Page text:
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Climate Researchers Seek Global Warming Clues in the Arctic's Svalbard Archipelago [Slide Show]

Rocks on a remote Norwegian island in the Arctic Ocean may offer fresh insights into previous worldwide climate change episodes

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CLAY CORES:

This is what the drill core segments look like inside those boxes. They are composed almost entirely of mud and clay laid down in an ocean basin millions of years ago. Kump's analyses have revealed that the PETM climate change was not nearly as rapid as the human-caused changes unfolding today.....[ More ]

A STROKE OF LUCK:

It turned out that a Norwegian mining company had cored, years earlier, through sediment layers covering the PETM episode. Kump and the other scientists were led to a large metal shed on the outskirts of Longyearbyen, the largest settlement on Spitsbergen, where the core is now housed, since cut into long cylinders stored in hundreds of flat, wooden boxes.....[ More ]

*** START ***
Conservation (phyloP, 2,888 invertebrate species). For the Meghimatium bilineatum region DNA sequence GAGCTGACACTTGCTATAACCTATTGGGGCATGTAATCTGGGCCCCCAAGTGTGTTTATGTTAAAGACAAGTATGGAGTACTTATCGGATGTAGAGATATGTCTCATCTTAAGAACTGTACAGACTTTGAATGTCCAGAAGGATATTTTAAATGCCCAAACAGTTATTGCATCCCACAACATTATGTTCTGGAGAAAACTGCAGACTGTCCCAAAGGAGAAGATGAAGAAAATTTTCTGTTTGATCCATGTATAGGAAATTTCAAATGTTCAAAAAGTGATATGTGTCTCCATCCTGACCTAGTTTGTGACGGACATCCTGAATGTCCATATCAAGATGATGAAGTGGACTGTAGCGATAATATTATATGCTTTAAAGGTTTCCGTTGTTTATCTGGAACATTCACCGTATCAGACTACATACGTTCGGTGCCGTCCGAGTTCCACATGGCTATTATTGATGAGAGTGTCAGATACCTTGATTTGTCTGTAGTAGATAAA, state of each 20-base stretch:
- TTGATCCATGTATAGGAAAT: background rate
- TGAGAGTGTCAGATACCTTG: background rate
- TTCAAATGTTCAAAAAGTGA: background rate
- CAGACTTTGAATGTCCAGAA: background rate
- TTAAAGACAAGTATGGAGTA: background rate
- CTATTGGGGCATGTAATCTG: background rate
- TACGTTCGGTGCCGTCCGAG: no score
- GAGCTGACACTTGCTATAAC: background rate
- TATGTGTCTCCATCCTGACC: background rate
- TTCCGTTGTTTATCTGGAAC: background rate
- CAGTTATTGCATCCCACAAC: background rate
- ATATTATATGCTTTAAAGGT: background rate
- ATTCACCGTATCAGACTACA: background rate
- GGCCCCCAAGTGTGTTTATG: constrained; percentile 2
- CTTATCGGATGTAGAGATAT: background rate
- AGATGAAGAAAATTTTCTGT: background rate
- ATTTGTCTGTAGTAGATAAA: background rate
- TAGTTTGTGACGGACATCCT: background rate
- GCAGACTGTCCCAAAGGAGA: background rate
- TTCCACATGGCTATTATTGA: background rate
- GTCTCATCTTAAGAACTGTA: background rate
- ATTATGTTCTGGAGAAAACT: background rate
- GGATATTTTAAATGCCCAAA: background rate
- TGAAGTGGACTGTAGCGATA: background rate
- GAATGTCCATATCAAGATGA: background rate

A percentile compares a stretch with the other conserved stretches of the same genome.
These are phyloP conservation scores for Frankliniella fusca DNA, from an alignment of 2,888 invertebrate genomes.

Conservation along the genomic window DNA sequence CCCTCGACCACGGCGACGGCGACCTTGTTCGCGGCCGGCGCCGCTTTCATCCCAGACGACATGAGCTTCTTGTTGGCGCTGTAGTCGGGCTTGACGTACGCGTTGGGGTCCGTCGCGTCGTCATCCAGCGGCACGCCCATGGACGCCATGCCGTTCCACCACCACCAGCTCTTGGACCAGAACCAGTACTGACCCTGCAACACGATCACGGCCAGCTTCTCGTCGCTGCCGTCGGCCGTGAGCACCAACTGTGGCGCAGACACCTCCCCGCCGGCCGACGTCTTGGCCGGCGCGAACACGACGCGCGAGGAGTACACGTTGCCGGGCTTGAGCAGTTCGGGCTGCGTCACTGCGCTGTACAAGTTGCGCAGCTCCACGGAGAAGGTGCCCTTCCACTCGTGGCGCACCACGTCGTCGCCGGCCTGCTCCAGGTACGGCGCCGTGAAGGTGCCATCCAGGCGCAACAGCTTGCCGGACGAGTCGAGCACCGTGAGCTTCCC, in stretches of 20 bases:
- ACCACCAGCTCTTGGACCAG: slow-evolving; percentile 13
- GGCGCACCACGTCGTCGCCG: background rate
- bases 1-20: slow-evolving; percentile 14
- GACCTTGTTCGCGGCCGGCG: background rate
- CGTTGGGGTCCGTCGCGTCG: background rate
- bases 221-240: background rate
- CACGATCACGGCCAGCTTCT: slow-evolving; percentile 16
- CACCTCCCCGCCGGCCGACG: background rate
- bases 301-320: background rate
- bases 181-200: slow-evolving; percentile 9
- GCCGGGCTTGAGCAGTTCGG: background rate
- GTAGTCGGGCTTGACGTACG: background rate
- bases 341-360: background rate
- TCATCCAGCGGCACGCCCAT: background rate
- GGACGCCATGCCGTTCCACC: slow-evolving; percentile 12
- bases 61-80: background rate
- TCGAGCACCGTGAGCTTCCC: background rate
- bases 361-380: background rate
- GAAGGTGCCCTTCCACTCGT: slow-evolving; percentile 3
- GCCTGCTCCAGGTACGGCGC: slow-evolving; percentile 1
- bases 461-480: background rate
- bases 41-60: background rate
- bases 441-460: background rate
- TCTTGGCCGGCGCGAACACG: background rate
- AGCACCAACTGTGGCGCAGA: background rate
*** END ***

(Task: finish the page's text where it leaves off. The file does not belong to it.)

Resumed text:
AT LAST:

Somewhere within the modest embankment of ancient mud and clay along this stream resides a previously undiscovered record of the PETM climate fever.....[ More ]

NOT FAR TO GO:

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FOLLOW THE EXPERT:

Kump [left] gets directions from Jenö Nagy, the group's expert on the local geology. A professor at the University of Oslo in Norway, Nagy led Kump and others to the PETM outcrops.....[ More ]

SANTA'S REALM:

Reindeer were among the more innocuous wildlife the team encountered on Spitsbergen.....[ More ]

GO AWAY, BEAR!:

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SNOW OR FERNS?:

Getting to the rocky outcrops that might entomb clues about the PETM meant a rugged, two-hour hike from the former coal-mining village of Longyearbyen. As Kump [right] observed slippery pockets of snow and stunted plants, he says he imagined a time when palm trees, ferns and alligators probably inhabited this area.....[ More ]

GROUP EFFORT:

Lee R. Kump, a geoscientist at The Pennsylvania State University, met up in Spitsbergen with a group of researchers from the U.S., England, Norway and the Netherlands. These 18 scientists, working together under the auspices of the Worldwide Universities Network, had reason to believe that rocks from this part of the Arctic could provide the most complete record of the Paleocene–Eocene Thermal Maximum (PETM) yet discovered.....[ More ]

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